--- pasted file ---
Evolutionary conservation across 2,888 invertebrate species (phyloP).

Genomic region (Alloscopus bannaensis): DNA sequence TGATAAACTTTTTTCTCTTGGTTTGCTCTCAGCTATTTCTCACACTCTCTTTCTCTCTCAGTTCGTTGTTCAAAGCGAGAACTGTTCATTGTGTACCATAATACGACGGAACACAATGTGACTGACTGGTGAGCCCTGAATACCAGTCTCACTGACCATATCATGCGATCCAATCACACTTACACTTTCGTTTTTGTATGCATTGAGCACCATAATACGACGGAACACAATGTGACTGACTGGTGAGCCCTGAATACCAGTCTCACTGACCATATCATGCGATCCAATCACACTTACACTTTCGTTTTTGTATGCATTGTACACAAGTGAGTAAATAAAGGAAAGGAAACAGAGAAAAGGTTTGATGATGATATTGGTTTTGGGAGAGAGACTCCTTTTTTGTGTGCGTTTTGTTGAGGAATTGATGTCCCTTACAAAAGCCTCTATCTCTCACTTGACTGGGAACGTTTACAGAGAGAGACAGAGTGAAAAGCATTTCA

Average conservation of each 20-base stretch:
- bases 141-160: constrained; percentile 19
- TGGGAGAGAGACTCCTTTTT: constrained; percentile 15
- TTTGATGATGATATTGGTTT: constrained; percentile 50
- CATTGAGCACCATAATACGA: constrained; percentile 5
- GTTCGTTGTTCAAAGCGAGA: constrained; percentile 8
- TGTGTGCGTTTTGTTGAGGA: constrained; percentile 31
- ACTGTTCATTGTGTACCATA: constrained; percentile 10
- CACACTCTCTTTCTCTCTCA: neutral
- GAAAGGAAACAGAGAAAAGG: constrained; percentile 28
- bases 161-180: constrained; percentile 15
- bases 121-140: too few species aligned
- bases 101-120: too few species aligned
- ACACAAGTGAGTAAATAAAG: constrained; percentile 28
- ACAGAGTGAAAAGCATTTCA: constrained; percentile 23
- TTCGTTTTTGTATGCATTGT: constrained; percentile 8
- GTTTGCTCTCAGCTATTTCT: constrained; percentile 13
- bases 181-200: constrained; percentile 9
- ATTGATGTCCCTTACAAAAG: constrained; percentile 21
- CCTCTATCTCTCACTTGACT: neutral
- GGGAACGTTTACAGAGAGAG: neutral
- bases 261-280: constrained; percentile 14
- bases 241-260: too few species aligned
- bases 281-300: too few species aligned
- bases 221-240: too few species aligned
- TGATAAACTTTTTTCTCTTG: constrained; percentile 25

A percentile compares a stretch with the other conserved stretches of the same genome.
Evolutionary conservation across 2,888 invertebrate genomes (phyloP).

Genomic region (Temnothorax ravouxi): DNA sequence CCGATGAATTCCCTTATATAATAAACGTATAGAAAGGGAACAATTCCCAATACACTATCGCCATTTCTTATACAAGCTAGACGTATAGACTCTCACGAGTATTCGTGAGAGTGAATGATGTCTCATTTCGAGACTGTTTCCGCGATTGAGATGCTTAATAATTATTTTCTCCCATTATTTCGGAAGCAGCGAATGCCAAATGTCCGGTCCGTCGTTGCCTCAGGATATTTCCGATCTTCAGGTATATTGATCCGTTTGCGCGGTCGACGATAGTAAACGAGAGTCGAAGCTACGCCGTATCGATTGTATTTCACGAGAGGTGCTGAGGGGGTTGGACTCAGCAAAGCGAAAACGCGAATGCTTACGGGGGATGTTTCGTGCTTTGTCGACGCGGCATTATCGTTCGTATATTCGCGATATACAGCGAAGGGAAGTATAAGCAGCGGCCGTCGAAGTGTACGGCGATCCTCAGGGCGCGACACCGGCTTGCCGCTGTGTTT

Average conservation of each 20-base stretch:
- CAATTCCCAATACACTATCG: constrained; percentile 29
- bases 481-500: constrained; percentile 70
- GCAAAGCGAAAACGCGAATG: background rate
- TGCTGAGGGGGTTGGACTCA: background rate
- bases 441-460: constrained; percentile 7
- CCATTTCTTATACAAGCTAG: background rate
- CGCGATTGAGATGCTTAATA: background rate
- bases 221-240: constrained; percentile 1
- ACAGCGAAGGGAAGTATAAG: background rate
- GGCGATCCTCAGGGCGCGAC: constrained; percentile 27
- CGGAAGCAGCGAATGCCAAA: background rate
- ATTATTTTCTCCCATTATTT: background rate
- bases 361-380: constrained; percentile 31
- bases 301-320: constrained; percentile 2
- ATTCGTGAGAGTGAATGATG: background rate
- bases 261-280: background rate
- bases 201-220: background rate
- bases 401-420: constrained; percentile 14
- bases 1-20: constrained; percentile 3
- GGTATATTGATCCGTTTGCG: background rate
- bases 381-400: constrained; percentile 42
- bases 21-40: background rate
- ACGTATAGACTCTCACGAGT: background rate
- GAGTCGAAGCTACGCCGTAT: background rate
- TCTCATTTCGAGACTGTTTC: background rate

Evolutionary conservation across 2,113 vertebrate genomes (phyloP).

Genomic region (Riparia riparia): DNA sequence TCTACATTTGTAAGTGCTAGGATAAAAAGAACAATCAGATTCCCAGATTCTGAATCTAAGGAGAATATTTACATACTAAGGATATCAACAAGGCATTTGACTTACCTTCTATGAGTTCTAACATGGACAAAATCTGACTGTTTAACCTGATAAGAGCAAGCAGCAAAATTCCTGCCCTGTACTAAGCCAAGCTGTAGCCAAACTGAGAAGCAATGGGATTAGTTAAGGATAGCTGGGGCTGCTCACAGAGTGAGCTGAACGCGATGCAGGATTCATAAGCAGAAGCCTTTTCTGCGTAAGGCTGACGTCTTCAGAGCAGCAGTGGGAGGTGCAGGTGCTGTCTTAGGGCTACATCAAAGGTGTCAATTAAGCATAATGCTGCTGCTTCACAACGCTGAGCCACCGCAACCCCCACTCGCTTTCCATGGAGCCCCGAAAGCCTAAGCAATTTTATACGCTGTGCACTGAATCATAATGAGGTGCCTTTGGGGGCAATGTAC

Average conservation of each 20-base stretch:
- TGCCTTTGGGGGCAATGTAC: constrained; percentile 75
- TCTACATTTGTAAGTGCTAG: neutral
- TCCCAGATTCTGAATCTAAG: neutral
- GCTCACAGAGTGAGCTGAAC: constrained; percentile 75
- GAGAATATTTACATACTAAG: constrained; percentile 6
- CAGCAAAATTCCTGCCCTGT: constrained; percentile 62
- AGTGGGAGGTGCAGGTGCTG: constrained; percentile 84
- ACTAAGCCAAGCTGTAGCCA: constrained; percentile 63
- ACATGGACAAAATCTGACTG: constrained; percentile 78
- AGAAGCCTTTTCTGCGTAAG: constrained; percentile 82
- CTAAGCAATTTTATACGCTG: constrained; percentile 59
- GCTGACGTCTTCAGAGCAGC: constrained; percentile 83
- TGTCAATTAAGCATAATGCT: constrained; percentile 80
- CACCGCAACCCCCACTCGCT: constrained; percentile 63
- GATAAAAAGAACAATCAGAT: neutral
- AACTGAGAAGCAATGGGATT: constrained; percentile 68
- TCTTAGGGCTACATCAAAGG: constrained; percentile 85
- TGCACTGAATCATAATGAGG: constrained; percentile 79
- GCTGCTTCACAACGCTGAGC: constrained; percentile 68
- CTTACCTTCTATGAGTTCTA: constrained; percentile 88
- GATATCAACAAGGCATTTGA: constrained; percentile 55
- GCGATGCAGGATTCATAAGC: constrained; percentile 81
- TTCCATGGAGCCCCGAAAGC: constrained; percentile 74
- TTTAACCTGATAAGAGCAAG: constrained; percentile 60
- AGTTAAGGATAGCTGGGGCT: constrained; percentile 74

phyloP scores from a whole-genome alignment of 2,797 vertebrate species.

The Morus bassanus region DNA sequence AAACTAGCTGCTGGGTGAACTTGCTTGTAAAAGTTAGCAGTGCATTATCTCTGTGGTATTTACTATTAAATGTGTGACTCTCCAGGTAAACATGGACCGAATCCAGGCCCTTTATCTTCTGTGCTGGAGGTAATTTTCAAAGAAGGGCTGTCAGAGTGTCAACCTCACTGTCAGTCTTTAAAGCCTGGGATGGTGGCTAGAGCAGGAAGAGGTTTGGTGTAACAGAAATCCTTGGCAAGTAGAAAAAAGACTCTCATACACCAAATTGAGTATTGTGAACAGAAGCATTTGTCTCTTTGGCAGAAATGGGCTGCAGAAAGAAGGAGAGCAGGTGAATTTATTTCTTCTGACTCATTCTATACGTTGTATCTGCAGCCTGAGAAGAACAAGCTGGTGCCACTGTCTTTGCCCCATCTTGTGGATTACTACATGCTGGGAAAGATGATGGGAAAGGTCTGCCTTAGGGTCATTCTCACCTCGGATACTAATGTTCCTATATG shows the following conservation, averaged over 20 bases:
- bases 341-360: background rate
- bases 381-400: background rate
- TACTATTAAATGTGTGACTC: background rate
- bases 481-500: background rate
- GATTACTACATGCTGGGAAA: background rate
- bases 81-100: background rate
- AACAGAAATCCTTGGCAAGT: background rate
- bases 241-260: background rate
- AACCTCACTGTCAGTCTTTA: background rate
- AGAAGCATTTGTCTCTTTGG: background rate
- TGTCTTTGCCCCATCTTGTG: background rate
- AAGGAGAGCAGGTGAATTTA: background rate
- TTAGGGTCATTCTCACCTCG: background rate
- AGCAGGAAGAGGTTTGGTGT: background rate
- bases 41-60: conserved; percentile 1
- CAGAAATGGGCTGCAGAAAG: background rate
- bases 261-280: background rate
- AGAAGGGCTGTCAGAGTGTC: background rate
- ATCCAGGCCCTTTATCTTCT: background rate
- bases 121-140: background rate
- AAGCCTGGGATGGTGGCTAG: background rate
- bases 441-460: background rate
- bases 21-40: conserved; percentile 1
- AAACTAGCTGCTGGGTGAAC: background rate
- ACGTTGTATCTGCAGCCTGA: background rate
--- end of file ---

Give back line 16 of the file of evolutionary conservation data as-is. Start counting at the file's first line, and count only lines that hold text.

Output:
- ACACAAGTGAGTAAATAAAG: constrained; percentile 28